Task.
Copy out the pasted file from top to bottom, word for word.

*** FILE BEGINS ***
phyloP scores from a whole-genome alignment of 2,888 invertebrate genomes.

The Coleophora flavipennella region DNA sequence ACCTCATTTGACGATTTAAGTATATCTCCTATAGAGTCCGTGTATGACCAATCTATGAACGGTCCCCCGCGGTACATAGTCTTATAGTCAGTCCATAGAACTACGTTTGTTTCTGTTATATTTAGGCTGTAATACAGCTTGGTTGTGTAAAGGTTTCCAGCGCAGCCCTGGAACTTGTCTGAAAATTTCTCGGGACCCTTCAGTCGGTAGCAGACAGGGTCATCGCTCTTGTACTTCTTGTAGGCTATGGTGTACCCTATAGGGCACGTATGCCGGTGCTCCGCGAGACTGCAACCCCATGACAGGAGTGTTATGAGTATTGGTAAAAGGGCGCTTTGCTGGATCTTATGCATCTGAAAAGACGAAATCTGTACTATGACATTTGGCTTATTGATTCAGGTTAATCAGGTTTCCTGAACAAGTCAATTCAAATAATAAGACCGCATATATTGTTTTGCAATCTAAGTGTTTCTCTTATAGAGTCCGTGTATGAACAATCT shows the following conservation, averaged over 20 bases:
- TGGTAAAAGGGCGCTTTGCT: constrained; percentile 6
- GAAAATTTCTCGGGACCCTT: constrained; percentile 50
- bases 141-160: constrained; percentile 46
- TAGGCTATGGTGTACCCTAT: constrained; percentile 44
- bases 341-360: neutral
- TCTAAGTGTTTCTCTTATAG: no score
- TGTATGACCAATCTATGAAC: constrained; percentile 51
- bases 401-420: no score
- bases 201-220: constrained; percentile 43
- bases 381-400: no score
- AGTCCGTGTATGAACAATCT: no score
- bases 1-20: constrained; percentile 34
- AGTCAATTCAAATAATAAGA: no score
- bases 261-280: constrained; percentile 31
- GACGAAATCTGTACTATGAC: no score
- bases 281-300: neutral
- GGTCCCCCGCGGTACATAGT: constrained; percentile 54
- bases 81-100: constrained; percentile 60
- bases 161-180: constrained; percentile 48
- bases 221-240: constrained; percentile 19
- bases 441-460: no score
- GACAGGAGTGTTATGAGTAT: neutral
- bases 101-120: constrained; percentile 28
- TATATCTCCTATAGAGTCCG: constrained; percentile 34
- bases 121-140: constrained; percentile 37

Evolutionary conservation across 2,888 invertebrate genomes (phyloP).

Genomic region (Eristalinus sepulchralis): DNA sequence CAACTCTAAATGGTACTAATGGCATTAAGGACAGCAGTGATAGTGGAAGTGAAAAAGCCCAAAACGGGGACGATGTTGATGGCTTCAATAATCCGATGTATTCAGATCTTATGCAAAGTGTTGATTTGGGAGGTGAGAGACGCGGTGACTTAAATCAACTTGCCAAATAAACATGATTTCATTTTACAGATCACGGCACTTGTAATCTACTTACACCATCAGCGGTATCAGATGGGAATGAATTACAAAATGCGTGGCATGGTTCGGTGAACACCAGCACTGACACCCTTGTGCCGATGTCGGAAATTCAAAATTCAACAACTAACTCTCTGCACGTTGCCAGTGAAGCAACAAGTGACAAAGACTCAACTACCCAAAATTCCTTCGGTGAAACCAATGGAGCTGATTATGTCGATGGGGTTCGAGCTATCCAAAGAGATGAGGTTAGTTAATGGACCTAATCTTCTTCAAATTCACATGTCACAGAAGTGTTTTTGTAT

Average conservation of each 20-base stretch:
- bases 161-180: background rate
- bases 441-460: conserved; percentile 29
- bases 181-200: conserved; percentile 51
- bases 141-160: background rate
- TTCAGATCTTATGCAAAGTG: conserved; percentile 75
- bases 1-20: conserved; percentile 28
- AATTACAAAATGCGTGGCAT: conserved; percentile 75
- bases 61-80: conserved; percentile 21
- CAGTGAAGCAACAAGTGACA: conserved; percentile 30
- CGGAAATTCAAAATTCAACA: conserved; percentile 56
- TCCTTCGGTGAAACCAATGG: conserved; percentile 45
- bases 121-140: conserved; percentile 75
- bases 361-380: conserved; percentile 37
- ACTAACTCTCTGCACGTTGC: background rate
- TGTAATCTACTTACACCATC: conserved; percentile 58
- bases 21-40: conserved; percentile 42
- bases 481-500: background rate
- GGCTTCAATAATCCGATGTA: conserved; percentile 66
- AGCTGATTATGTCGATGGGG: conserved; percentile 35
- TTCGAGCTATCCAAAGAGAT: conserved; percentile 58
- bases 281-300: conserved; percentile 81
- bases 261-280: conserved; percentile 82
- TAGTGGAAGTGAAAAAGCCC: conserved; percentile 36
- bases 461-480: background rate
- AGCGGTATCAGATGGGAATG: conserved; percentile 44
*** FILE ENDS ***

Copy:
phyloP scores from a whole-genome alignment of 2,888 invertebrate genomes.

The Coleophora flavipennella region DNA sequence ACCTCATTTGACGATTTAAGTATATCTCCTATAGAGTCCGTGTATGACCAATCTATGAACGGTCCCCCGCGGTACATAGTCTTATAGTCAGTCCATAGAACTACGTTTGTTTCTGTTATATTTAGGCTGTAATACAGCTTGGTTGTGTAAAGGTTTCCAGCGCAGCCCTGGAACTTGTCTGAAAATTTCTCGGGACCCTTCAGTCGGTAGCAGACAGGGTCATCGCTCTTGTACTTCTTGTAGGCTATGGTGTACCCTATAGGGCACGTATGCCGGTGCTCCGCGAGACTGCAACCCCATGACAGGAGTGTTATGAGTATTGGTAAAAGGGCGCTTTGCTGGATCTTATGCATCTGAAAAGACGAAATCTGTACTATGACATTTGGCTTATTGATTCAGGTTAATCAGGTTTCCTGAACAAGTCAATTCAAATAATAAGACCGCATATATTGTTTTGCAATCTAAGTGTTTCTCTTATAGAGTCCGTGTATGAACAATCT shows the following conservation, averaged over 20 bases:
- TGGTAAAAGGGCGCTTTGCT: constrained; percentile 6
- GAAAATTTCTCGGGACCCTT: constrained; percentile 50
- bases 141-160: constrained; percentile 46
- TAGGCTATGGTGTACCCTAT: constrained; percentile 44
- bases 341-360: neutral
- TCTAAGTGTTTCTCTTATAG: no score
- TGTATGACCAATCTATGAAC: constrained; percentile 51
- bases 401-420: no score
- bases 201-220: constrained; percentile 43
- bases 381-400: no score
- AGTCCGTGTATGAACAATCT: no score
- bases 1-20: constrained; percentile 34
- AGTCAATTCAAATAATAAGA: no score
- bases 261-280: constrained; percentile 31
- GACGAAATCTGTACTATGAC: no score
- bases 281-300: neutral
- GGTCCCCCGCGGTACATAGT: constrained; percentile 54
- bases 81-100: constrained; percentile 60
- bases 161-180: constrained; percentile 48
- bases 221-240: constrained; percentile 19
- bases 441-460: no score
- GACAGGAGTGTTATGAGTAT: neutral
- bases 101-120: constrained; percentile 28
- TATATCTCCTATAGAGTCCG: constrained; percentile 34
- bases 121-140: constrained; percentile 37

Evolutionary conservation across 2,888 invertebrate genomes (phyloP).

Genomic region (Eristalinus sepulchralis): DNA sequence CAACTCTAAATGGTACTAATGGCATTAAGGACAGCAGTGATAGTGGAAGTGAAAAAGCCCAAAACGGGGACGATGTTGATGGCTTCAATAATCCGATGTATTCAGATCTTATGCAAAGTGTTGATTTGGGAGGTGAGAGACGCGGTGACTTAAATCAACTTGCCAAATAAACATGATTTCATTTTACAGATCACGGCACTTGTAATCTACTTACACCATCAGCGGTATCAGATGGGAATGAATTACAAAATGCGTGGCATGGTTCGGTGAACACCAGCACTGACACCCTTGTGCCGATGTCGGAAATTCAAAATTCAACAACTAACTCTCTGCACGTTGCCAGTGAAGCAACAAGTGACAAAGACTCAACTACCCAAAATTCCTTCGGTGAAACCAATGGAGCTGATTATGTCGATGGGGTTCGAGCTATCCAAAGAGATGAGGTTAGTTAATGGACCTAATCTTCTTCAAATTCACATGTCACAGAAGTGTTTTTGTAT

Average conservation of each 20-base stretch:
- bases 161-180: background rate
- bases 441-460: conserved; percentile 29
- bases 181-200: conserved; percentile 51
- bases 141-160: background rate
- TTCAGATCTTATGCAAAGTG: conserved; percentile 75
- bases 1-20: conserved; percentile 28
- AATTACAAAATGCGTGGCAT: conserved; percentile 75
- bases 61-80: conserved; percentile 21
- CAGTGAAGCAACAAGTGACA: conserved; percentile 30
- CGGAAATTCAAAATTCAACA: conserved; percentile 56
- TCCTTCGGTGAAACCAATGG: conserved; percentile 45
- bases 121-140: conserved; percentile 75
- bases 361-380: conserved; percentile 37
- ACTAACTCTCTGCACGTTGC: background rate
- TGTAATCTACTTACACCATC: conserved; percentile 58
- bases 21-40: conserved; percentile 42
- bases 481-500: background rate
- GGCTTCAATAATCCGATGTA: conserved; percentile 66
- AGCTGATTATGTCGATGGGG: conserved; percentile 35
- TTCGAGCTATCCAAAGAGAT: conserved; percentile 58
- bases 281-300: conserved; percentile 81
- bases 261-280: conserved; percentile 82
- TAGTGGAAGTGAAAAAGCCC: conserved; percentile 36
- bases 461-480: background rate
- AGCGGTATCAGATGGGAATG: conserved; percentile 44